The federal minister of fisheries and oceans says he's not happy about a dispute between his officials and Saskatchewan's Craven Country Jamboree over fish and a flooded campground.
Now, a Saskatchewan MP says pumps that were shut down on Monday will be allowed to start up again.
Earlier this week, festival organizers were told that if they wanted to continue pumping water out of the flooded campground at Craven, about 33 kilometres northwest of Regina, they would have to save the fish first.
The jamboree decided to shut down the pumps.
Fisheries and Oceans Minister Keith Ashfield responded from Fredericton, N.B., Wednesday with a news release that was critical of the way department officials handled the case.
"I am very concerned about the number of delays and challenges that have come to light," he said in the release.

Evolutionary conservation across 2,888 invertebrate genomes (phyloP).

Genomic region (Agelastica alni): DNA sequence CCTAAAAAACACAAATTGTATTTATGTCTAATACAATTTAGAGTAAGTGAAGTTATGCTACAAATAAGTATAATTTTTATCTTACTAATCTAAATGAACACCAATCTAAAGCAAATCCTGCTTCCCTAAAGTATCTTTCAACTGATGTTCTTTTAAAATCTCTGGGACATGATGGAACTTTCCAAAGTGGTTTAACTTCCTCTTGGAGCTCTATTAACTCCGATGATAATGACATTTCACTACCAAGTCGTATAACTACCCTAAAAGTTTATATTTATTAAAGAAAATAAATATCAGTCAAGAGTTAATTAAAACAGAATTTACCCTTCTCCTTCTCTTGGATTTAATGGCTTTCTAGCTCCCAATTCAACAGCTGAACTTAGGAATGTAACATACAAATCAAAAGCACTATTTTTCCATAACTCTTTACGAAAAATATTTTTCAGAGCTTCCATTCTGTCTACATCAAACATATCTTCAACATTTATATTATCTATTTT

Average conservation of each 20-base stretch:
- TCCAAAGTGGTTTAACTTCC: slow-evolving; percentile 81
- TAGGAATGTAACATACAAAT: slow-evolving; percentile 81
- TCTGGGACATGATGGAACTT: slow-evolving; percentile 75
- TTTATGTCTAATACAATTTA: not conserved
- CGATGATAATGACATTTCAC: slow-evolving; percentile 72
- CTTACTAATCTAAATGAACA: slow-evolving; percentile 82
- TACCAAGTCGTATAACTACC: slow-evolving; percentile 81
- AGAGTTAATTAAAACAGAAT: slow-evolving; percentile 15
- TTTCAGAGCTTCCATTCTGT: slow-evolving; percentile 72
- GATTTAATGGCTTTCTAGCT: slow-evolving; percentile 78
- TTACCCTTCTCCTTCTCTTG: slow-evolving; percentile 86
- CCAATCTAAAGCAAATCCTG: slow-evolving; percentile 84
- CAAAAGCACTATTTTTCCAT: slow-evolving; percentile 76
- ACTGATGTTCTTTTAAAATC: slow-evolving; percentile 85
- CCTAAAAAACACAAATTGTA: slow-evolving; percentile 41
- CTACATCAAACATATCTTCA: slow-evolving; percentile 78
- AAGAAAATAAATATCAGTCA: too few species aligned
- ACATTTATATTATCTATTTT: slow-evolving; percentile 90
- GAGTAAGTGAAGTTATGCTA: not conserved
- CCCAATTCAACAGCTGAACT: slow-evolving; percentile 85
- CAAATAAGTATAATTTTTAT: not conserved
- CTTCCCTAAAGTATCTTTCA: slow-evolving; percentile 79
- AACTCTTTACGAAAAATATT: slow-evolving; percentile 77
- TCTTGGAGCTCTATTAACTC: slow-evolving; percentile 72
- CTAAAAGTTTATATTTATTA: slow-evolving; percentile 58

He said he has instructed senior department officials to report on what actions were taken over recent weeks.
He also said his office has been in touch with jamboree organizers to get their side of the story.
"For such an important economic and cultural event to be affected in this way is contrary to the principles this government stands for," Ashfield said in the release.
He also said the "unfortunate situation" reinforces his resolve to make changes to rules about protecting fish habitat.
Ashfield refused a CBC News request to be interviewed about his comments.
People in his office told CBC Ashfield's remarks followed calls from Saskatchewan MPs. Every year, thousands of campers flock to the festival, which is one of the province's biggest tourism draws.
This year, heavy spring melt combined with torrential rains put the sprawling campground under water.
With main stage shows at the jamboree beginning July 15, organizers were scrambling to get the campground water pumped out in time.
Now, the jamboree has moved on to plan B: having campers set up at an alternative site. It's set to announced a new camping venue Thursday morning.
Meanwhile, the Regina-Lumsden-Lake Centre MP Tom Lukiwski told CBC he's been told by the Department of Fisheries and Oceans that jamboree organizers are now free to pump out the water if they want to.